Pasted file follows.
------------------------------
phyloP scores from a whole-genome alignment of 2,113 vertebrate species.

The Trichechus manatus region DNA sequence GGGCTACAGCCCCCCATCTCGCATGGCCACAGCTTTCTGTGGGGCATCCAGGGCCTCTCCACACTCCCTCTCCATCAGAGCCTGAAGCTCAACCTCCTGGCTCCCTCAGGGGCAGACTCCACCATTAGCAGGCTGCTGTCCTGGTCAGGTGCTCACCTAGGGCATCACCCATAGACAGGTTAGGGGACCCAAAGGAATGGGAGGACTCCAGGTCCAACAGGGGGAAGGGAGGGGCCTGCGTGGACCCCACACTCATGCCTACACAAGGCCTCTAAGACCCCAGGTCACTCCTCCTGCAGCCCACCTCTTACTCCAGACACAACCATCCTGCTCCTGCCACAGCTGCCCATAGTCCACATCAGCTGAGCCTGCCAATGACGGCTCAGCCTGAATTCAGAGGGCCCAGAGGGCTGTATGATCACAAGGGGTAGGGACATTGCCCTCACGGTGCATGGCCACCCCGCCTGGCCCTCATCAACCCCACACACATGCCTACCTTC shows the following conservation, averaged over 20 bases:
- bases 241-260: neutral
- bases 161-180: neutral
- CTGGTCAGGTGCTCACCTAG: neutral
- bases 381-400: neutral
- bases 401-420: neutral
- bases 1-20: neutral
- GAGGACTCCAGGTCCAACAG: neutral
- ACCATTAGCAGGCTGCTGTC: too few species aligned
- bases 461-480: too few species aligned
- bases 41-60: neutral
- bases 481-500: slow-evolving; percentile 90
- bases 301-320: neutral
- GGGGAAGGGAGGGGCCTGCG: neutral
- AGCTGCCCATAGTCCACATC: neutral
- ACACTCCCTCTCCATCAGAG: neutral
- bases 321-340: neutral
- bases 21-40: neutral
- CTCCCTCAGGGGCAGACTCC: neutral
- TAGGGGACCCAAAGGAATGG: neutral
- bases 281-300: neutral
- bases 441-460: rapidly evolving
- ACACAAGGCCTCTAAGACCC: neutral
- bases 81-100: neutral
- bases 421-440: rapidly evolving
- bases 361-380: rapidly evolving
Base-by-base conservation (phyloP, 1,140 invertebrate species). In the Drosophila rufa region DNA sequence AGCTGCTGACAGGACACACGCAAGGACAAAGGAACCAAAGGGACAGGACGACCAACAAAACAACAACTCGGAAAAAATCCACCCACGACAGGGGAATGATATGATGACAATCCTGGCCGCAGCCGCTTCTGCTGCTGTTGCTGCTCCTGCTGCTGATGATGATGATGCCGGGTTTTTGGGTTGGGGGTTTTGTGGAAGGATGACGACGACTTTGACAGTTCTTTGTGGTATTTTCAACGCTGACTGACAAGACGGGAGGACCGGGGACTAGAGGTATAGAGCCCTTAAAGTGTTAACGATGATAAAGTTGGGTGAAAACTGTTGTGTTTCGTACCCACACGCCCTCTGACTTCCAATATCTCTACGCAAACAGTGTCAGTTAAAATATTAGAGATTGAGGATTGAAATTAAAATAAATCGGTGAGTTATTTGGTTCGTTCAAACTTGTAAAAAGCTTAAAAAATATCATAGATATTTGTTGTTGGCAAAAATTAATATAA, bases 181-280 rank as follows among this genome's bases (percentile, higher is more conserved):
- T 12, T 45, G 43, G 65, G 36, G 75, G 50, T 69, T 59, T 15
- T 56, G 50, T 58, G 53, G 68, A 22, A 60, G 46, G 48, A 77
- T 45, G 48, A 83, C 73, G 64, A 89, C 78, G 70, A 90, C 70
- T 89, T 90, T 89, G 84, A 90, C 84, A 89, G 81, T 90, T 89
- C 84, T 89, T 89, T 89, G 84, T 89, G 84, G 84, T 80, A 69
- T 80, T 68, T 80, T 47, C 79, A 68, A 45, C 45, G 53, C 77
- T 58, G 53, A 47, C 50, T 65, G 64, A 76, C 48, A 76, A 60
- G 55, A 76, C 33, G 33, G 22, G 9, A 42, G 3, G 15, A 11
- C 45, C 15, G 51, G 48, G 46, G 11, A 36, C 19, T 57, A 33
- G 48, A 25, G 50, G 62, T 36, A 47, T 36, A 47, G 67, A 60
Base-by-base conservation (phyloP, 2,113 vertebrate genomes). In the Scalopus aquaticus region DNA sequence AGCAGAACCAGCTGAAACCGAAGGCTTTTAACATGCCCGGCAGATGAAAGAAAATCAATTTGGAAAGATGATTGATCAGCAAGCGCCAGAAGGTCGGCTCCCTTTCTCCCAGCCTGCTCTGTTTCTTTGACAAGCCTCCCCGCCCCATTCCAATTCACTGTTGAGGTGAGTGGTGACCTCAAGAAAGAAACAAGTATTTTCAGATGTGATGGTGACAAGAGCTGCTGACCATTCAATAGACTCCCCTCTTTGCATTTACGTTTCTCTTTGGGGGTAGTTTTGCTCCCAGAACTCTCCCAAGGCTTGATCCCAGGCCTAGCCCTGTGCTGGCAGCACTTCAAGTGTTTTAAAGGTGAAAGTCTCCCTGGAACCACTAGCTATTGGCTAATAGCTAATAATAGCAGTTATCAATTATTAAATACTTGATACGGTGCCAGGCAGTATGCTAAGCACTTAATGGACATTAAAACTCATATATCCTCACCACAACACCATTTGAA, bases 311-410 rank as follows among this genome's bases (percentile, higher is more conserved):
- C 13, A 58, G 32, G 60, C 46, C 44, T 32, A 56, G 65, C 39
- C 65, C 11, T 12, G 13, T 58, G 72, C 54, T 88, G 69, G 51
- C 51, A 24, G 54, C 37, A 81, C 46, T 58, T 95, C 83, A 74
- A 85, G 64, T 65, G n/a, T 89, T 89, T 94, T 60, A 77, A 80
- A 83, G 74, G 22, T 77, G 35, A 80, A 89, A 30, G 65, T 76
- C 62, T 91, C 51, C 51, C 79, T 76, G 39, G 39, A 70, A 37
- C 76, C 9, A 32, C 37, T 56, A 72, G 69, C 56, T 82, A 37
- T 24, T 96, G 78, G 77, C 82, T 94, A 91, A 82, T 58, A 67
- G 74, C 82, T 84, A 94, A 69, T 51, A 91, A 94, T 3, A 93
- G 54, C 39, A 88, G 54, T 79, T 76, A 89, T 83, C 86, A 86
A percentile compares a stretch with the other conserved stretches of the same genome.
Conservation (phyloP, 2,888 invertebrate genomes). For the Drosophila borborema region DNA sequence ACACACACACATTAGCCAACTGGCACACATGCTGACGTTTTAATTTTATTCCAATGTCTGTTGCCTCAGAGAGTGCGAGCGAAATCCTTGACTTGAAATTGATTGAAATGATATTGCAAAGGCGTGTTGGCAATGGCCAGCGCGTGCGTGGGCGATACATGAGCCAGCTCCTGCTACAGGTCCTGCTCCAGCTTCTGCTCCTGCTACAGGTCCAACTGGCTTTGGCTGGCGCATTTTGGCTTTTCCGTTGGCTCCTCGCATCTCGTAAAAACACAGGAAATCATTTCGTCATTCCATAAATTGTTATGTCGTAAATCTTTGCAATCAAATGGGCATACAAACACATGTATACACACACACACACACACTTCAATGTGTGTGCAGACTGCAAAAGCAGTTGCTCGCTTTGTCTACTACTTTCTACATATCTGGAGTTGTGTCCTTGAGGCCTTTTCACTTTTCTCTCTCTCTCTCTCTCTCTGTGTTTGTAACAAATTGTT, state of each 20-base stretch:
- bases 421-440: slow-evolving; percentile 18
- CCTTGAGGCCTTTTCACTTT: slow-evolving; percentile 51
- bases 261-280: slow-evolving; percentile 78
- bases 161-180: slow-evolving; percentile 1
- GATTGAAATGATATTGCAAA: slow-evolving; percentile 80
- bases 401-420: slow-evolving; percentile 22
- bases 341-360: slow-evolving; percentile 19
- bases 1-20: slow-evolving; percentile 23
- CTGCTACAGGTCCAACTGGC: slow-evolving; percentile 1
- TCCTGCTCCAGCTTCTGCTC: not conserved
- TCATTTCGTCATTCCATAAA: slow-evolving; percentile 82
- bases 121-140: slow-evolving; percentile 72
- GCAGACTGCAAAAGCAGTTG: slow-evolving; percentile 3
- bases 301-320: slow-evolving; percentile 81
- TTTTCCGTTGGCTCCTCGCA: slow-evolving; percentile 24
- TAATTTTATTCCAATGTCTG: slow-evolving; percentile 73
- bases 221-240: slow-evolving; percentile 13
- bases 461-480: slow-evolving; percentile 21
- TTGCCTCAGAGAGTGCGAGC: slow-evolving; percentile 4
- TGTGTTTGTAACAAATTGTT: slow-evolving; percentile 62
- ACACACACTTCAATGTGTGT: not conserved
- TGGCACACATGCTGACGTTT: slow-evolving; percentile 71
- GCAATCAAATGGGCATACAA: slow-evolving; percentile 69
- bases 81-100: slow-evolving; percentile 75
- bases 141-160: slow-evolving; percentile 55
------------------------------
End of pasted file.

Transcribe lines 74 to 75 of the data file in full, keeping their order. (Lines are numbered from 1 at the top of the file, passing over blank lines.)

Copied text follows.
- GCAATCAAATGGGCATACAA: slow-evolving; percentile 69
- bases 81-100: slow-evolving; percentile 75